The heart of NOSSA gymnastics lies in the lower levels
by Randy Pascal
The performances of the Level 5 and 6 gymnasts at the NOSSA championships were sure to captivate the crowd, as they always do – but the heart of
the event clearly lies with the glut of athletes in Levels 1, 2 and 3.
It's that large grouping of girls who cannot draw on years of competitive training that most represents the very essence of the meet that was hosted
Monday at the GymZone.
Girls like Vanessa Girard, a 14 year old grade nine student at Confederation Secondary. A recreational gymnast since the age of three who
never got around to competing, the graduate of Valley View Elementary easily identified the stream of gymnastics which has most piqued her
“The floor routine is definitely the most fun to make,” she said. “There are basic rules, like you have to have one tumbling line forwards and one
backwards, and you have to have a leap line and a full turn. But you get to pick your music, and you get to pick the order that you want to go, and all of
the little dances and poses. It's more artsy.”
“For bars, beam and vault, you are mostly given what you need to do.”
Easy to understand why this Level 2 competitor is attracted to the range of artistic interpretation that her floor routine allows, including the choice
of the music that accompanies her movements on the mat. “I went with “There's Nothing Holdin' Me Back”, because I like Shawn Mendes a lot,”
she said. “It's a fun song to dance along to.”
“I'm not really the most dramatic dancer. I just like getting to the point, so faster music is better for me.”
Cassandre McGuire of Collège Notre-Dame takes that dance connection to a whole other level. Just completing her second year at CND, she
would follow in the footsteps of older sister Gabrielle, competing on the dance circuit in her youth, but making the leap over to gymnastics only
when it came time for the high-school offering of the sport.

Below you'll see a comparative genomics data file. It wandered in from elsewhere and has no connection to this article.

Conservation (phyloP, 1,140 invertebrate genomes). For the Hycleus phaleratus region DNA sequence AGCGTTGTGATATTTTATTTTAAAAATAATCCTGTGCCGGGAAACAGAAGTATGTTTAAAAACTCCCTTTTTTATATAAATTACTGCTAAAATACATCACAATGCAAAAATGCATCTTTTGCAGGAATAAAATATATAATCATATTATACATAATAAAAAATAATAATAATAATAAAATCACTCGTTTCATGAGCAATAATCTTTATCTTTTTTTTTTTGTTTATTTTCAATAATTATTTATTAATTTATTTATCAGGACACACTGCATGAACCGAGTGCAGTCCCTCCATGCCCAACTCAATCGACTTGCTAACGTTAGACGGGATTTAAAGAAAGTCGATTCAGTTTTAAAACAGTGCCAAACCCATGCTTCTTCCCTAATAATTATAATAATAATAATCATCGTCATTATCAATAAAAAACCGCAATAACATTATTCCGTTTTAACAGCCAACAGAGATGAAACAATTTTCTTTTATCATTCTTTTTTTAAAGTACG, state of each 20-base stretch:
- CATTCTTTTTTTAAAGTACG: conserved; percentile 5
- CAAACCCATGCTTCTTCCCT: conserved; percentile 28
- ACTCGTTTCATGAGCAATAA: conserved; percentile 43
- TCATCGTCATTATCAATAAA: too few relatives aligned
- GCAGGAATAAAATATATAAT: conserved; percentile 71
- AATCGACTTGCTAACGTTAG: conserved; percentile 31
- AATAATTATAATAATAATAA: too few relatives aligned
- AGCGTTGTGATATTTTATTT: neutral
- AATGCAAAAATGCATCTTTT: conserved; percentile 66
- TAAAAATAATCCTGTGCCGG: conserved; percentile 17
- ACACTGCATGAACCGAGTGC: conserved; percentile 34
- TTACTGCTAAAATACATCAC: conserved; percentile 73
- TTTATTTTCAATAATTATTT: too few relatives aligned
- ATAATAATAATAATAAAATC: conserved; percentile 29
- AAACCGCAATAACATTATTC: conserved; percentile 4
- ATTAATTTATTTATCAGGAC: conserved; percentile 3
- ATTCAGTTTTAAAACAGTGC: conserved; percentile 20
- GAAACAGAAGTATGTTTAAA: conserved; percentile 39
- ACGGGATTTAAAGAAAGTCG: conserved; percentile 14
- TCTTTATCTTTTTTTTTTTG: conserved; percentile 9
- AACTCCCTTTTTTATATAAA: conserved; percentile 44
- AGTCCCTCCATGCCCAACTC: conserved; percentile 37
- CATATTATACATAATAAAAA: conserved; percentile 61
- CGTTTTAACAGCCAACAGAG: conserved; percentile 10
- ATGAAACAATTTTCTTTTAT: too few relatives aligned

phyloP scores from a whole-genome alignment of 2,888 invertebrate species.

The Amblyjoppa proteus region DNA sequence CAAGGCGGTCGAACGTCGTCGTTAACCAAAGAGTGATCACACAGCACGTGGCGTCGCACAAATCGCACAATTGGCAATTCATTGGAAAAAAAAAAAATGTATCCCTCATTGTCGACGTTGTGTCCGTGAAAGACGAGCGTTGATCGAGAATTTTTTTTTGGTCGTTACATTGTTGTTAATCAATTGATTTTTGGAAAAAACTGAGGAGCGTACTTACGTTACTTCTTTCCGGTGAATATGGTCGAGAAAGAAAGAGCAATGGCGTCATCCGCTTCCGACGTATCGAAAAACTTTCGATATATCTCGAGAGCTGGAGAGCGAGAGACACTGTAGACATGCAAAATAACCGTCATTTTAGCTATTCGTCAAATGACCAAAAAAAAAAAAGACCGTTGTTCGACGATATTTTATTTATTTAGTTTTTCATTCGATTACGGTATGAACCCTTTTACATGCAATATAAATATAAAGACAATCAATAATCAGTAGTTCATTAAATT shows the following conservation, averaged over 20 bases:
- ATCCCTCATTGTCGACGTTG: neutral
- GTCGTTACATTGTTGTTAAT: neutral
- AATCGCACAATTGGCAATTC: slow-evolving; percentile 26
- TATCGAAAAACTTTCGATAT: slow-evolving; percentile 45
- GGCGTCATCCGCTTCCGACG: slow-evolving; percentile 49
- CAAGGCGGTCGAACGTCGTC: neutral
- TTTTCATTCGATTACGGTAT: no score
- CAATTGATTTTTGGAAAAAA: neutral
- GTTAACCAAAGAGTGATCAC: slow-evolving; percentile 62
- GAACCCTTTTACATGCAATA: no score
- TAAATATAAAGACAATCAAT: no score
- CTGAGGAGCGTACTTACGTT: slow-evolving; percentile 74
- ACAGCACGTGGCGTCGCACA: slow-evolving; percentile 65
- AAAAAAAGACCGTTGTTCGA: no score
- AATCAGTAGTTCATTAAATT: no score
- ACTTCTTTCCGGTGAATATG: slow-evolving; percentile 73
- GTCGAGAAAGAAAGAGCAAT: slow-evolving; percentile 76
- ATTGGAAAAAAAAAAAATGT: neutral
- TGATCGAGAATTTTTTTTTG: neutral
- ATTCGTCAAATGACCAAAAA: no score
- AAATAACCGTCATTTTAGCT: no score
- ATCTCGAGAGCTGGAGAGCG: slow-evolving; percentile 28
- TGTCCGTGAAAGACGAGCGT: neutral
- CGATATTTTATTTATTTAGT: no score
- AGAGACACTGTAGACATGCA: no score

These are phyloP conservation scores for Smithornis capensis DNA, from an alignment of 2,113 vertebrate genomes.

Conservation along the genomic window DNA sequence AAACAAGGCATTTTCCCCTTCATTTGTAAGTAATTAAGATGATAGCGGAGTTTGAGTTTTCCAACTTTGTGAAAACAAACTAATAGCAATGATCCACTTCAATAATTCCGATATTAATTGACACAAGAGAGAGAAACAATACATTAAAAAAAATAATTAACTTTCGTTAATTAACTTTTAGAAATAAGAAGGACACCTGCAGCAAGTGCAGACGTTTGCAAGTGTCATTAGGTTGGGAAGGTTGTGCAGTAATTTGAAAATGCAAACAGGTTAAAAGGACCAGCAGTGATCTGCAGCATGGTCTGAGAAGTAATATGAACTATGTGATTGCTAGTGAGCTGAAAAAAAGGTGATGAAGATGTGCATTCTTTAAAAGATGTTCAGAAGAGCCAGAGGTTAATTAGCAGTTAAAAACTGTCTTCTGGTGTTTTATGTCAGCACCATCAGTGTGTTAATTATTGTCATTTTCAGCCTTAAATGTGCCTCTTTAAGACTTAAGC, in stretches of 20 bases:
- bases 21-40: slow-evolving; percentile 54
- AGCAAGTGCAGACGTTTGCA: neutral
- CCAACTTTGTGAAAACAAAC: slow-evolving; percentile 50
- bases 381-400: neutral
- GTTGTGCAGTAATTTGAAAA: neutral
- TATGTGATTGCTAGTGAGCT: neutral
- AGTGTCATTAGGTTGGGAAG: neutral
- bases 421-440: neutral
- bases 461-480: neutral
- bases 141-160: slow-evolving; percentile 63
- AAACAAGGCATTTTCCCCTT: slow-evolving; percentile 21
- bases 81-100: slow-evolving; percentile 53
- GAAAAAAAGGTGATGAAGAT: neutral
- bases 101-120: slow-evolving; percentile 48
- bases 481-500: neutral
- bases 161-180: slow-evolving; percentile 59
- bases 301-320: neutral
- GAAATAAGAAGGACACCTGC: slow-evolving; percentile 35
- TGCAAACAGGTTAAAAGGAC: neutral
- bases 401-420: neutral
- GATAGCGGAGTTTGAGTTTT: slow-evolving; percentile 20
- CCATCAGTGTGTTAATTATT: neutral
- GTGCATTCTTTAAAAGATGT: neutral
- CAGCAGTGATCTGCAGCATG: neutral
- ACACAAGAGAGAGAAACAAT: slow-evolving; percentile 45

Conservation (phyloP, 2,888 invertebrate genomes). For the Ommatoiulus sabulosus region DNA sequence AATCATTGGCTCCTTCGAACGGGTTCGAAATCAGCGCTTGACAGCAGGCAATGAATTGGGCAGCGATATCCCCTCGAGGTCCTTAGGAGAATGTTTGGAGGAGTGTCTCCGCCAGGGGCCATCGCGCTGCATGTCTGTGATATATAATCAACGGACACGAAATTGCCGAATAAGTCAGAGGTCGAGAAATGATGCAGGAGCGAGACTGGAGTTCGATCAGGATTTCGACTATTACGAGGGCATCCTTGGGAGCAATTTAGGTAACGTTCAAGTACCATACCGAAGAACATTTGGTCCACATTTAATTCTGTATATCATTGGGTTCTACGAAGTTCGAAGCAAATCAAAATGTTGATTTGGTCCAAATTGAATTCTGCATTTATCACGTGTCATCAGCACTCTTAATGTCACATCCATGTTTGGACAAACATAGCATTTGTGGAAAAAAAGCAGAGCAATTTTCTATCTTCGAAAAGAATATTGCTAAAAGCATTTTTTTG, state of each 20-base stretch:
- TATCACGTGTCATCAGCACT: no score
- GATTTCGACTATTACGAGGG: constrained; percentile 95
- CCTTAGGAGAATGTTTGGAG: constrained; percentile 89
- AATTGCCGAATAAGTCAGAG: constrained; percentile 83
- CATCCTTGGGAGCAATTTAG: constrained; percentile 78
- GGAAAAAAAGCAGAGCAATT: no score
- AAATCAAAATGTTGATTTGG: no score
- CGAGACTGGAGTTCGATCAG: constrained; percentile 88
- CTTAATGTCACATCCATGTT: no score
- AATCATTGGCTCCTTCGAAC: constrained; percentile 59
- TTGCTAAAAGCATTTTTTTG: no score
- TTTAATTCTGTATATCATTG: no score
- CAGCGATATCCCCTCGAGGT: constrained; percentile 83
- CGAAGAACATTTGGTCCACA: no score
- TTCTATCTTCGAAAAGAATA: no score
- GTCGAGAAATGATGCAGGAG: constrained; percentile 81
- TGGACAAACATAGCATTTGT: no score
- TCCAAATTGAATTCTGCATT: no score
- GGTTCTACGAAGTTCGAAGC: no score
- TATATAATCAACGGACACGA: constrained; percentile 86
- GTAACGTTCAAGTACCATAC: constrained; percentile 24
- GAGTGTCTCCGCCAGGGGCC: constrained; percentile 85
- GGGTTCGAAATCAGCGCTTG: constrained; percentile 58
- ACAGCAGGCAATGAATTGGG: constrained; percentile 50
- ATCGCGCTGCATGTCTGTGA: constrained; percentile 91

Even as she reflected on a very successful showing on Monday, both elements of her athletic pursuits were front and centre. “I just came back from a
dance competition (in Niagara Falls), and we did super good at that event,” said McGuire. “That really helped, just knowing that I did it there, and knowing
that I could do it here.”
If the lure of pop music most influenced Vanessa Girard, her fellow Level 2 competitor with the Alouettes found her musical motivation much closer to
home. “I picked the same music, the same routine that my sister did,” said McGuire. “It's mostly because we move the same, we work the same, so I knew it
would work for me.”
Lockerby Composite freshman Kylie Baxter is also no stranger to the gym. Introduced to gymnastics at the age of three, she eventually
dropped out, but rejoined via the competitive trampoline stream this year. “The thing that is the same in both trampoline and gymnastics is that you need a
lot of strength to be able to push yourself up and out, and be comfortable doing flips, all at the same time,” said Baxter.
“That's where trampoline and floor routines are kind of similar. You have to be confident to do the flips. You have to be straight, you have to be tight,
you have to have your toes pointed out, all of that kind of stuff,” added the 15 year old Level 2 gymnast.
With her grouping completely through their stations by the time early afternoon arrived, Baxter could contemplate on a very solid effort in her first
ever high-school meet. “Generally, I struggle a lot with bars,” she said. “I wasn't able to do a pullover or anything, really. This time, I managed to do
the entire routine by myself, so that made me pretty happy.”
Janie Goudreau can appreciate the efforts of those who do not benefit from the experience of competitive meets. A grade 10 student at Ecole
secondaire catholique Champlain, Goudreau grew up on a steady diet of workouts and meets as a competitive gymnast with Extreme North Gymnastics.
A Level 5 athlete for NOSSA purposes, the 15 year old has taken on some key responsibilities with her school team this year.
“At high-school, you're with some girls who have never done gymnastics,” she explained. “You get to be the one who helps them with their skills and
stuff. The girl I am coaching today did gymnastics when she was a lot younger, but doesn't remember anything. This is her first competition since six years
It's all part of the process of Goudreau throwing herself full tilt into the high-school experience in Chelmsford, foregoing the rigid schedule of her
childhood passion in the process. “I still loved gymnastics, but I wanted to do more school sports – volleyball, basketball, gymnastics, track,” she said,
explaining the decision to back away from the club crew.
“Doing competitive gymnastics doesn't give you a whole lot of time in the world to do that.”
Full NOSSA results to follow.